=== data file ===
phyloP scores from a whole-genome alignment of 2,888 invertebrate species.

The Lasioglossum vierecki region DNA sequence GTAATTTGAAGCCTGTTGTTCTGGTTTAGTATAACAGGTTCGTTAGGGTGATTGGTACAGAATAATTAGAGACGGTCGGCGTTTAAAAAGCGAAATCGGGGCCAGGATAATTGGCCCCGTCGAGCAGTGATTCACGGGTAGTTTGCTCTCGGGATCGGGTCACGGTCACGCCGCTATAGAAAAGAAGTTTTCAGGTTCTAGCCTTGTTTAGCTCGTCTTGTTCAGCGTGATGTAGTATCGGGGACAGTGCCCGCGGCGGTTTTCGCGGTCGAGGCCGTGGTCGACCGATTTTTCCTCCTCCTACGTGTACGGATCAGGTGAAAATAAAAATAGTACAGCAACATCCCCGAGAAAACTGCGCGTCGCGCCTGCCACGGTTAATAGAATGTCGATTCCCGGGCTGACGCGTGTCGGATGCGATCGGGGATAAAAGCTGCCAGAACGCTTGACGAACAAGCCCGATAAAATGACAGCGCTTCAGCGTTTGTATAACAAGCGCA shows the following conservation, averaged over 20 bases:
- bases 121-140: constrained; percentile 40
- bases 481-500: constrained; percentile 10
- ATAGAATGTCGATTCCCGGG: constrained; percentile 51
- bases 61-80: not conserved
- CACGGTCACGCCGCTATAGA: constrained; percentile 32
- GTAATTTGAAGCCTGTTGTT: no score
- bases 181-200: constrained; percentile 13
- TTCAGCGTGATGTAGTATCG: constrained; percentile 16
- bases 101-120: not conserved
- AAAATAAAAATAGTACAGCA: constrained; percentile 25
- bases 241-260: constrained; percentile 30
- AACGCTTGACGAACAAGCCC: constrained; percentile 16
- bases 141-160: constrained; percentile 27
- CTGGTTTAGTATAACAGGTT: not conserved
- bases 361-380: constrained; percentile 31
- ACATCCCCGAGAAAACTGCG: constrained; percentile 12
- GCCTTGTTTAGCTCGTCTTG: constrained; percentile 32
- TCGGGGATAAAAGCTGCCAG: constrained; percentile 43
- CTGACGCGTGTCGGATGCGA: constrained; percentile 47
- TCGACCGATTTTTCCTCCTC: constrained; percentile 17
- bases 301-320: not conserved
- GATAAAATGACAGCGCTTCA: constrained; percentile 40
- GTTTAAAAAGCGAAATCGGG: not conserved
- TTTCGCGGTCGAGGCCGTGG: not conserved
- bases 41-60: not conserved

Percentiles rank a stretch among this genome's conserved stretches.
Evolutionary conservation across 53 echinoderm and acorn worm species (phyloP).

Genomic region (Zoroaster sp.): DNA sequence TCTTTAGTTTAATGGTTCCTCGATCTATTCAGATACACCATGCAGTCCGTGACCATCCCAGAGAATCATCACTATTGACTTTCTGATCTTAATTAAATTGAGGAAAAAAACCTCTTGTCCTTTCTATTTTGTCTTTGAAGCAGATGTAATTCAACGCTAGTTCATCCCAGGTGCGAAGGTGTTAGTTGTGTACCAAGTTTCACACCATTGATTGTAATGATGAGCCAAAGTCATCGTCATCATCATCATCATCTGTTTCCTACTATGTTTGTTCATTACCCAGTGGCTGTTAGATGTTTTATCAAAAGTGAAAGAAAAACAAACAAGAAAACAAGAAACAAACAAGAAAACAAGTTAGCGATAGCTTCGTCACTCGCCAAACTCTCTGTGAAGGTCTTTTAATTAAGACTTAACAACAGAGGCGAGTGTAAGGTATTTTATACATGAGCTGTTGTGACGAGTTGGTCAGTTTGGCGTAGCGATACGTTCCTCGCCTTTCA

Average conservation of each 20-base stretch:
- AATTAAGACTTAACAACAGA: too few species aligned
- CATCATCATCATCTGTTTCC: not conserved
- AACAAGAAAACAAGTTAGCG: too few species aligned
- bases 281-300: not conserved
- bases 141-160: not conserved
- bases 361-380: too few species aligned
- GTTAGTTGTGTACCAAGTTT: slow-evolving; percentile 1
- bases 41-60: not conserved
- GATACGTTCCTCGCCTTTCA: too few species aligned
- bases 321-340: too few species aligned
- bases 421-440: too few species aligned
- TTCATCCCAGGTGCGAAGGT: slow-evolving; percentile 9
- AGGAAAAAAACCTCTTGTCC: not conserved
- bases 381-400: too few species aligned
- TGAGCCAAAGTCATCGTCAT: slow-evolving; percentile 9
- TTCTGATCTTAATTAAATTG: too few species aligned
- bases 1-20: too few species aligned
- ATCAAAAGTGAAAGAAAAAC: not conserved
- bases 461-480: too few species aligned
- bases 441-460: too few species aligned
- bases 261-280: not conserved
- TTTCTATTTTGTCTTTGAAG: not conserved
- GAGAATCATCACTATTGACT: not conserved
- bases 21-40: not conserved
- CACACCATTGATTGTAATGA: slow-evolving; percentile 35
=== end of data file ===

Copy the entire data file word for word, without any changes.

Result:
phyloP scores from a whole-genome alignment of 2,888 invertebrate species.

The Lasioglossum vierecki region DNA sequence GTAATTTGAAGCCTGTTGTTCTGGTTTAGTATAACAGGTTCGTTAGGGTGATTGGTACAGAATAATTAGAGACGGTCGGCGTTTAAAAAGCGAAATCGGGGCCAGGATAATTGGCCCCGTCGAGCAGTGATTCACGGGTAGTTTGCTCTCGGGATCGGGTCACGGTCACGCCGCTATAGAAAAGAAGTTTTCAGGTTCTAGCCTTGTTTAGCTCGTCTTGTTCAGCGTGATGTAGTATCGGGGACAGTGCCCGCGGCGGTTTTCGCGGTCGAGGCCGTGGTCGACCGATTTTTCCTCCTCCTACGTGTACGGATCAGGTGAAAATAAAAATAGTACAGCAACATCCCCGAGAAAACTGCGCGTCGCGCCTGCCACGGTTAATAGAATGTCGATTCCCGGGCTGACGCGTGTCGGATGCGATCGGGGATAAAAGCTGCCAGAACGCTTGACGAACAAGCCCGATAAAATGACAGCGCTTCAGCGTTTGTATAACAAGCGCA shows the following conservation, averaged over 20 bases:
- bases 121-140: constrained; percentile 40
- bases 481-500: constrained; percentile 10
- ATAGAATGTCGATTCCCGGG: constrained; percentile 51
- bases 61-80: not conserved
- CACGGTCACGCCGCTATAGA: constrained; percentile 32
- GTAATTTGAAGCCTGTTGTT: no score
- bases 181-200: constrained; percentile 13
- TTCAGCGTGATGTAGTATCG: constrained; percentile 16
- bases 101-120: not conserved
- AAAATAAAAATAGTACAGCA: constrained; percentile 25
- bases 241-260: constrained; percentile 30
- AACGCTTGACGAACAAGCCC: constrained; percentile 16
- bases 141-160: constrained; percentile 27
- CTGGTTTAGTATAACAGGTT: not conserved
- bases 361-380: constrained; percentile 31
- ACATCCCCGAGAAAACTGCG: constrained; percentile 12
- GCCTTGTTTAGCTCGTCTTG: constrained; percentile 32
- TCGGGGATAAAAGCTGCCAG: constrained; percentile 43
- CTGACGCGTGTCGGATGCGA: constrained; percentile 47
- TCGACCGATTTTTCCTCCTC: constrained; percentile 17
- bases 301-320: not conserved
- GATAAAATGACAGCGCTTCA: constrained; percentile 40
- GTTTAAAAAGCGAAATCGGG: not conserved
- TTTCGCGGTCGAGGCCGTGG: not conserved
- bases 41-60: not conserved

Percentiles rank a stretch among this genome's conserved stretches.
Evolutionary conservation across 53 echinoderm and acorn worm species (phyloP).

Genomic region (Zoroaster sp.): DNA sequence TCTTTAGTTTAATGGTTCCTCGATCTATTCAGATACACCATGCAGTCCGTGACCATCCCAGAGAATCATCACTATTGACTTTCTGATCTTAATTAAATTGAGGAAAAAAACCTCTTGTCCTTTCTATTTTGTCTTTGAAGCAGATGTAATTCAACGCTAGTTCATCCCAGGTGCGAAGGTGTTAGTTGTGTACCAAGTTTCACACCATTGATTGTAATGATGAGCCAAAGTCATCGTCATCATCATCATCATCTGTTTCCTACTATGTTTGTTCATTACCCAGTGGCTGTTAGATGTTTTATCAAAAGTGAAAGAAAAACAAACAAGAAAACAAGAAACAAACAAGAAAACAAGTTAGCGATAGCTTCGTCACTCGCCAAACTCTCTGTGAAGGTCTTTTAATTAAGACTTAACAACAGAGGCGAGTGTAAGGTATTTTATACATGAGCTGTTGTGACGAGTTGGTCAGTTTGGCGTAGCGATACGTTCCTCGCCTTTCA

Average conservation of each 20-base stretch:
- AATTAAGACTTAACAACAGA: too few species aligned
- CATCATCATCATCTGTTTCC: not conserved
- AACAAGAAAACAAGTTAGCG: too few species aligned
- bases 281-300: not conserved
- bases 141-160: not conserved
- bases 361-380: too few species aligned
- GTTAGTTGTGTACCAAGTTT: slow-evolving; percentile 1
- bases 41-60: not conserved
- GATACGTTCCTCGCCTTTCA: too few species aligned
- bases 321-340: too few species aligned
- bases 421-440: too few species aligned
- TTCATCCCAGGTGCGAAGGT: slow-evolving; percentile 9
- AGGAAAAAAACCTCTTGTCC: not conserved
- bases 381-400: too few species aligned
- TGAGCCAAAGTCATCGTCAT: slow-evolving; percentile 9
- TTCTGATCTTAATTAAATTG: too few species aligned
- bases 1-20: too few species aligned
- ATCAAAAGTGAAAGAAAAAC: not conserved
- bases 461-480: too few species aligned
- bases 441-460: too few species aligned
- bases 261-280: not conserved
- TTTCTATTTTGTCTTTGAAG: not conserved
- GAGAATCATCACTATTGACT: not conserved
- bases 21-40: not conserved
- CACACCATTGATTGTAATGA: slow-evolving; percentile 35